Objectives for this section:

  • get organized at the start of each new project
  • create and save an .R script
  • import data from a .csv

Getting organized

Today, as you learn new concepts and utilities in R, we will also be teaching you how to set up your workflow so that you and your collaborators can use R more efficiently. By taking the time at the very beginning of a project to maintain code that is well organized and clear, you will create analyses that are more reproducible and shareable. And, when you come back to your files years later, you can pick back up right where you left off.

Before you start working on a new dataset in RStudio, it is very important that you create a place to store your files. Starting off organized and staying organized in R will make future you so much happier. So, we’re going to encourage that you take a moment now to organize your files and keep things tidy.

RStudio projects

I strongly encourage you to use RStudio projects when you are working with R. The RStudio project provides a central location for working on a particular task. It helps with file management and is portable because all the files live in the same project. RStudio projects also remember history - what commands you used and what data objects are in your Environment.

To create a new project, click on the File menu at the top of the RStudio window and select New project...

*Beginning a new project in RStudio.*

Figure 1: Beginning a new project in RStudio.

Select New Directory > New Project. Title this project “cabw_r_workshop” (we will use this directory for the rest of today’s workshop), and save it on your computer in a place that is logical and easy for you to find in the future. Then, click “Create Project.” In the RStudio window that just opened, you should now see your working directory printed along the top of the screen (e.g., ~/Desktop/cabw_r_workshop).

Now, we can use this project for our data and any scripts we create.


Up until this point, we have been working in the Console. In most cases, you will not enter and execute code directly in the Console but rather type and edit code in a script and then send it to the Console when you’re ready to run it. The key difference here is that a script can be saved and shared.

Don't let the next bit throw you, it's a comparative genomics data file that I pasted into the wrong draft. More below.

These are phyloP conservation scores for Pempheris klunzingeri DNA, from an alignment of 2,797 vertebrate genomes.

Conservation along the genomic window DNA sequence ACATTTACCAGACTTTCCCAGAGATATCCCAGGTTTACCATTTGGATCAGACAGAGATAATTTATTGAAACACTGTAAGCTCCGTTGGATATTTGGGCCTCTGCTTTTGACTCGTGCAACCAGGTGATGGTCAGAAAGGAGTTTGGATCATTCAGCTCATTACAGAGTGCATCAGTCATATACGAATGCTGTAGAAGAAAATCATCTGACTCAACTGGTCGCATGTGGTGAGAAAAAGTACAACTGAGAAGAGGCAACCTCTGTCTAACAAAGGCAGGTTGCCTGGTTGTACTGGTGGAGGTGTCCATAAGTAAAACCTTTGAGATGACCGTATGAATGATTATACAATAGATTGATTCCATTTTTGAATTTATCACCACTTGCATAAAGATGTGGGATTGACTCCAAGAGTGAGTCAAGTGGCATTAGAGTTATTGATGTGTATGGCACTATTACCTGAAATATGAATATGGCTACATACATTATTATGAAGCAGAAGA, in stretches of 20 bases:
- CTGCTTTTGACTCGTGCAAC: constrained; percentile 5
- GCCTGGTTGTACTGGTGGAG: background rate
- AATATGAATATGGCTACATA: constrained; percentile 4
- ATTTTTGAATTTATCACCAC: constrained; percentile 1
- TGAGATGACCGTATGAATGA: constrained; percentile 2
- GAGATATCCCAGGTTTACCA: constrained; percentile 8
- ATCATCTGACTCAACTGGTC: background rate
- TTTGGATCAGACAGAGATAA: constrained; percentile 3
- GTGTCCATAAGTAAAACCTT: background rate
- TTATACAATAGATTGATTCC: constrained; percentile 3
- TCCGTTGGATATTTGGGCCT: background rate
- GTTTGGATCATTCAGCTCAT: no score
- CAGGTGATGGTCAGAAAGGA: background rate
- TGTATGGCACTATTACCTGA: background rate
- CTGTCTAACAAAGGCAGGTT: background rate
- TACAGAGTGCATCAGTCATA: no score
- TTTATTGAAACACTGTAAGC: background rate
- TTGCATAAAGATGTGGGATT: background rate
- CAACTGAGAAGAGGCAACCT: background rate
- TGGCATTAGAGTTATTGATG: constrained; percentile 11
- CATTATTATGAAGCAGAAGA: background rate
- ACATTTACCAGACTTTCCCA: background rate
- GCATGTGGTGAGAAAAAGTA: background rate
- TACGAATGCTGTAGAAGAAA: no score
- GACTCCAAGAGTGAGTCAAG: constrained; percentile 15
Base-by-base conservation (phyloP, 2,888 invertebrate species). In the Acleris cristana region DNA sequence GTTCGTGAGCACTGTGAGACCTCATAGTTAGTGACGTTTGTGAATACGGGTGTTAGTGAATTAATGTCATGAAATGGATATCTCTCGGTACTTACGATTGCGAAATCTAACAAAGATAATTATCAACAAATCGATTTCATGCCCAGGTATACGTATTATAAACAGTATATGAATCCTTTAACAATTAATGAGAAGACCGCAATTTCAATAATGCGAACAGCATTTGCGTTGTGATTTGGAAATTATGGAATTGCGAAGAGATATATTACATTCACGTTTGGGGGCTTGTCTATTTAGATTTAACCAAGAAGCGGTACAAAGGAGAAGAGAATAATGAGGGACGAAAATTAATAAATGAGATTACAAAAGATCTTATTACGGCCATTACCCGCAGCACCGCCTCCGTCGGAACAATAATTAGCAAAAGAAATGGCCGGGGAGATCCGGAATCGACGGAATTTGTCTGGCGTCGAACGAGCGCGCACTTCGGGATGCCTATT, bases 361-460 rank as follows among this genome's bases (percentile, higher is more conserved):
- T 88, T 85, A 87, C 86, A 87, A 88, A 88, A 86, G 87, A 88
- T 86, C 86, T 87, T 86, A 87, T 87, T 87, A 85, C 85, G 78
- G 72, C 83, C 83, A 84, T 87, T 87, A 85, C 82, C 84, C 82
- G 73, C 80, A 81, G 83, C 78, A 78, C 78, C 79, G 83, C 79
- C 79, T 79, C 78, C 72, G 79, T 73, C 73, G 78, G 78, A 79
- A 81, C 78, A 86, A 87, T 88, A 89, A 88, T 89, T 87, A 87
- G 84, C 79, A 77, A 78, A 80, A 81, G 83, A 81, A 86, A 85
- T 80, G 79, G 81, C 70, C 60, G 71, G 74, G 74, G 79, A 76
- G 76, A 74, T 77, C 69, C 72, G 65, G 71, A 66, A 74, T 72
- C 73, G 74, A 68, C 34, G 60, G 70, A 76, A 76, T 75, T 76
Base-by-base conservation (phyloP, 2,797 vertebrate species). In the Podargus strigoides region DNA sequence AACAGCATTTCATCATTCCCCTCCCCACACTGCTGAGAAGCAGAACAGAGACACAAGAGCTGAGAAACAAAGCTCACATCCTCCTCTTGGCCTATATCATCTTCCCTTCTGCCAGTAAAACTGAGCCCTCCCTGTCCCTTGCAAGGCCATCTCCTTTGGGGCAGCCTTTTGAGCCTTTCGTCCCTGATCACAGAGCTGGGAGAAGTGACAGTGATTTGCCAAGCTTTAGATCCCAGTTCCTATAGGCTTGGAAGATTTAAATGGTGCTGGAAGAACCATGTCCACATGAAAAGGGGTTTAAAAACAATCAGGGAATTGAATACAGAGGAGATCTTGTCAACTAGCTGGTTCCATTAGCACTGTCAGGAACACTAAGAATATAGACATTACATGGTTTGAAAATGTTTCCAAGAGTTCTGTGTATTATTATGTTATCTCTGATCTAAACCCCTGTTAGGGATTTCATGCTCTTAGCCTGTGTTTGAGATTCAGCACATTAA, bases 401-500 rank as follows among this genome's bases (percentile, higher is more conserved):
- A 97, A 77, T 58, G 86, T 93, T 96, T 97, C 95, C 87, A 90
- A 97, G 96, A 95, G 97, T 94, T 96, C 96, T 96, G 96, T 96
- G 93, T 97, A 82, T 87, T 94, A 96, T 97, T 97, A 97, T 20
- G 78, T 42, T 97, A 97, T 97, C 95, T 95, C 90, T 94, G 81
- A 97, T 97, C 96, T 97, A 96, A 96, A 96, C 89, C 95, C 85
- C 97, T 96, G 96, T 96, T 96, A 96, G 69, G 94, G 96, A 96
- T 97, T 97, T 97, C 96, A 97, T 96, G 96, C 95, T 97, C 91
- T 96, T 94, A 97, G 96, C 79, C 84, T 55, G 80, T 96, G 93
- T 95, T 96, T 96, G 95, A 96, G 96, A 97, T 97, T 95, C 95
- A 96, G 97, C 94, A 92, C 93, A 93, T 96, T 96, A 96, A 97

To open a new script, navigate to the File menu, and select New File > R Script:

*Opening a new script in RStudio.*

Figure 2: Opening a new script in RStudio.

Save that file into your newly created project and name it cabw_script_day1.R. It’ll just be a blank text file at this point.

A script works similarly to the Console, but it does have a few key differences. The first, is that you can add text that is not able to be run. This text is referred to as annotations or comments, and it is denoted by using a pound symbol or hashtag (#) prior to the text. Let’s use this to add a title, name, and date to our new script.

# CABW 2020 Bioassessment R Tutorial
# Firstname Lastname
# October 13, 2020

Let’s practice making variables in our script or .R file. Type the following into your script:

#### Variables ####

# Create a new variable.
fish <- 10 + 45

After you write your script it can be sent to the Console to run the code in R. Any variables you create in your script will not be available in your working environment until this is done. There are two ways to send code to the console. First, you can hit the Run button at the top right of the scripting window. Second, and preferred, you can use Ctrl+enter or +Enter on a Mac. Both approaches will send the selected line to the console, then move to the next line in your script. You can also highlight and send an entire block of code. If you’d like to run all the code in your script at once, you can use Ctrl or +shift +enter.

*Running code in RStudio.*

Figure 3: Running code in RStudio.

Place your cursor on the line where you’ve created the fish variable, and run the line of code. Check to be certain that this variable has now appeared in your Environment.

Add the following lines of code to your script, and then run each one:

# Create additional variables.
nitrogen <- 79 - 15
algae <- fish * nitrogen

For the remainder of the workshop, we’ll use this script (cabw_script_day1.R) instead of the Console. For comparison, working in the Console is like sending a lot of text messages, but working in this new script file is more like working in Word–you can save, edit, and track your changes, not to mention more easily collaborate with others to write files.


  1. Create variables named riffle and pool in your script, and assign a number to each.

  2. Annotate your variables with a comment using the # notation so future you (or colleagues and collaborators) understands what you’ve done.

  3. Run each of your new variables to be sure they appear in your Environment.

  4. Save your script.

Click for Answers!
# Let's make a variable named riffle and assign a number to it
riffle <- 100

# let's make a variable named pool and assign a list of numbers
# to make a list of anything, we use "c( )" for "concatenate" or "combine"